A Leader of a Different Stripe
Full disclosure: My brother, Max, is employed by the company I’m profiling on these pages. I was intrigued when he told me about some of the out-of-the-ordinary ways that owner Andy Fristoe approaches his business. I just had to take a trip down to Lafayette, Indiana, in June to see Zebra Landscape and Hardscape for myself.
Andy and his wife Tracy founded the company in 1999. Andy actually has an advertising and public relations background, but got interested in the business when he worked at a lawn/landscape company while attending Purdue University. After graduation, he started working for the landscaper full time, but the stress and workload caused him to leave.
But a funny thing happened … former customers kept calling and asking him if he could do work for them. So he put an announcement in the paper that he was starting his own business. He needed a name right away.
A standout in the community
So why “Zebra”? Andy explained that he wanted a memorable name, rather than the often-relied-upon variations of the word “green” or the initials of the owners. It turns out that his other job at the time was refereeing women’s basketball and refs are often called “zebras.” While traveling out of town to a game, he was turning over ideas and inspiration struck.
Pictured: The trademark black-and-white striped Zebra Landscape trucks.
The name certainly stands out, as does their trademark black and white zebra-striped work trucks. And Zebra has a great reputation in the community—as well as residential properties, they service many commercial properties in the area as well. Driving around Lafayette, you can see their trucks at local businesses and in residential subdivisions.
In addition to full maintenance, they do irrigation services, hardscapes, pavers, water features and carpentry, deck work, screens and mailboxes. For a crew of around 16, the scale and quality of work is amazing. With any project, Andy says their focus is on happy customers and employees.
Trust and communication
I asked about the challenges in running a landscape company as opposed to managing a greenhouse or garden center: He said the main difference is that the crew works away from the main property. In a greenhouse and garden center setting, it’s easy for the manager to watch over the daily work of employees at one location. With landscaping, the crew works away from the property and that takes a lot of administration and monitoring. I asked Andy how he manages this and he told me, “Trust, communication and lots of texted photographs!”
Pictured: Andy and Tracy Fristoe, owners of Zebra Landscape and Hardscape, Inc.
Even though Andy has a steady crew, with lots of long-time employees, he still says that finding potential employees is his greatest challenge. He would love to add to his staff, but finding good, qualified people can be difficult. He needs people available all year round, to do fall and winter work, and that doesn’t work for seasonal job seekers.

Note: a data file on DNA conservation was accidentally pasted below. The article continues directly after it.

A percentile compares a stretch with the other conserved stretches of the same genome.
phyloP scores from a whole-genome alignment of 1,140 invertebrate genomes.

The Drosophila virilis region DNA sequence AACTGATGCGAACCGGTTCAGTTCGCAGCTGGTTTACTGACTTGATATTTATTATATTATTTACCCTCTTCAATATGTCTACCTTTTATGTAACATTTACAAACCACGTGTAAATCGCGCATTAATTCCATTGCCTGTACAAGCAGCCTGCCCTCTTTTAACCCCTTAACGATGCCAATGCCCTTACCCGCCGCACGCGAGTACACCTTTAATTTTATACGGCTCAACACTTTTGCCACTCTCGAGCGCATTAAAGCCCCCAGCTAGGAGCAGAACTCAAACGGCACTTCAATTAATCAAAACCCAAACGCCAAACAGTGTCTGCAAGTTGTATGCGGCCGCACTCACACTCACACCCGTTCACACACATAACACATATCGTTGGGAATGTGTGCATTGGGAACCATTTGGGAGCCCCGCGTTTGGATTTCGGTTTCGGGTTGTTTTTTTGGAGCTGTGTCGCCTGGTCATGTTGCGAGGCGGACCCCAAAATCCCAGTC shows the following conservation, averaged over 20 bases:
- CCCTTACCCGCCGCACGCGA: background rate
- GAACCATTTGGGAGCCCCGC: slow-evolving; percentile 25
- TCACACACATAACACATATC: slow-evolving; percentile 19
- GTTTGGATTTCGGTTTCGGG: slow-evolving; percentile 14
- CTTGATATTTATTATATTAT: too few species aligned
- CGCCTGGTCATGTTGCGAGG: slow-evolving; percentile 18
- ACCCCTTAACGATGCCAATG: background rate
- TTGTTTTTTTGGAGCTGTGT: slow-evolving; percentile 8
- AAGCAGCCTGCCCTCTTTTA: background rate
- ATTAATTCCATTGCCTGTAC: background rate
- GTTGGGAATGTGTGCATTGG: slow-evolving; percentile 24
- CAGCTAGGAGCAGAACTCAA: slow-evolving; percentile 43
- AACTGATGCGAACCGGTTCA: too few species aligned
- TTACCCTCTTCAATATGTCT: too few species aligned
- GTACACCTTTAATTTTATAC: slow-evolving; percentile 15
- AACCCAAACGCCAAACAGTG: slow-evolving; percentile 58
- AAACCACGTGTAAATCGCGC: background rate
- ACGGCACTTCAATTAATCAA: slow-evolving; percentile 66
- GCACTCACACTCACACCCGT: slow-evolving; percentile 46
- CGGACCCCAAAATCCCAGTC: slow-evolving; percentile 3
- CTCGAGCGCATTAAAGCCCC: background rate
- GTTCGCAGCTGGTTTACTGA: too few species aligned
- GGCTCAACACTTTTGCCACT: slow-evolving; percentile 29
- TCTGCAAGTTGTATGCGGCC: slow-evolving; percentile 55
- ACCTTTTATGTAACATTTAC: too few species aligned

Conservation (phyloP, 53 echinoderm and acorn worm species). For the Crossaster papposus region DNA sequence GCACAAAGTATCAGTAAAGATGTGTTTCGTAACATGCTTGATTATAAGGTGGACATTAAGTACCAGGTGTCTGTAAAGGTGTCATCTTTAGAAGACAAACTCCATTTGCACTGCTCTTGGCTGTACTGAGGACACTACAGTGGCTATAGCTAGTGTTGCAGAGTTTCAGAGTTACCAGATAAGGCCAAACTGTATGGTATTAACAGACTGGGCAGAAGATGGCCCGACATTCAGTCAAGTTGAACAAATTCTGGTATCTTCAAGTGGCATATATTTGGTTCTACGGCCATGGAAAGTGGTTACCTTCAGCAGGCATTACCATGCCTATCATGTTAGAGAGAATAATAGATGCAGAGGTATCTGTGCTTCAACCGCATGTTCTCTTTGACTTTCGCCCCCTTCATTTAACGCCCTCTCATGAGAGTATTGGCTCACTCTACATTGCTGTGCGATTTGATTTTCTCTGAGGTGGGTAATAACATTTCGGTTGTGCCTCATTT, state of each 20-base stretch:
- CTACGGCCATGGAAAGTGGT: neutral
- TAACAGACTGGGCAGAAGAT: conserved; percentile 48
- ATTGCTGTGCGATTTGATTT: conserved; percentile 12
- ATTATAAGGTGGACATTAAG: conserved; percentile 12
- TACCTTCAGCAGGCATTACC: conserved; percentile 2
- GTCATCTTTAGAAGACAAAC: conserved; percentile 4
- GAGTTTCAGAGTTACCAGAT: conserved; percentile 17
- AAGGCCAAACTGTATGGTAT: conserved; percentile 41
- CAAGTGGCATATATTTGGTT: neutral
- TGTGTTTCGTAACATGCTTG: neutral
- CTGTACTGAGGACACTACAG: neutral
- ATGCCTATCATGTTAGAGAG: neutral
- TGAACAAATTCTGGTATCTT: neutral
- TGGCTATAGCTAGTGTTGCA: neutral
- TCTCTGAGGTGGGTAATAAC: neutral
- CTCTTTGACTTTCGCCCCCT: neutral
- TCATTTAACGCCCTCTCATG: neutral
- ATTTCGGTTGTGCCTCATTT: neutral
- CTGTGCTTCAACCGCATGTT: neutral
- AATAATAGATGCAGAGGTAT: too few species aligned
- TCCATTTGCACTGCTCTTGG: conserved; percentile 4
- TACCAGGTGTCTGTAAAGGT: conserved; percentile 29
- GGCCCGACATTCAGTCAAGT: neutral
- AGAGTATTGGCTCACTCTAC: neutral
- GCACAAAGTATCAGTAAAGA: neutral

He also says that the perception of the industry can be that there’s nowhere to move up and that the pay is lower than in other industries. This isn’t necessarily the case, but perceptions can be slow to change.
And indeed, he describes how it can, at times, be challenging to get his crew the price they’re worth. He speaks of fly-by-night landscaping operations, which charge the lowest possible amount, and drive down the price of landscaping services. They don’t understand what they need to be charging and that damages the reputation of the industry and deflates the hourly rate, says Andy.
He talks about how other service industries are able to price themselves higher, with less equipment and overhead. He wants people both within and outside of the industry to recognize the value, investment and professionalism he and his crew bring to their jobs every day.
To Andy, the key is treating his crew like people and co-workers versus treating them as just employees.
“We recognize the difficulty of this job, both mentally and physically, and we appreciate them beyond words,” he said.
Andy prioritizes keeping the equipment in good condition, so the crew doesn’t have to worry about those details and can just focus on getting the job done right.
Another key to retaining his employees is the benefits that Andy offers. There’s insurance and days off, but benefits are so much more than just that, he says. It’s the little things—like crew dinners, flexibility, paid birthdays off, and most of all, appreciation. He says he greets each employee when they come in. They get “slammed with a smile and a good morning.”
And it’s obvious that Andy sees his co-workers as family. He gave me a tour of his house on the property, decorated with artwork done by current and former co-workers. He says he likes to find out who they are as people and celebrate their talents, beyond what they do at work.
Above all, Andy wants his company and staff to be recognized for the skill and hard work, both emotional and physical, that they put into the job. He says, “The projects don’t create themselves. It is important for us to be more to the customers than just a mowed lawn.” GT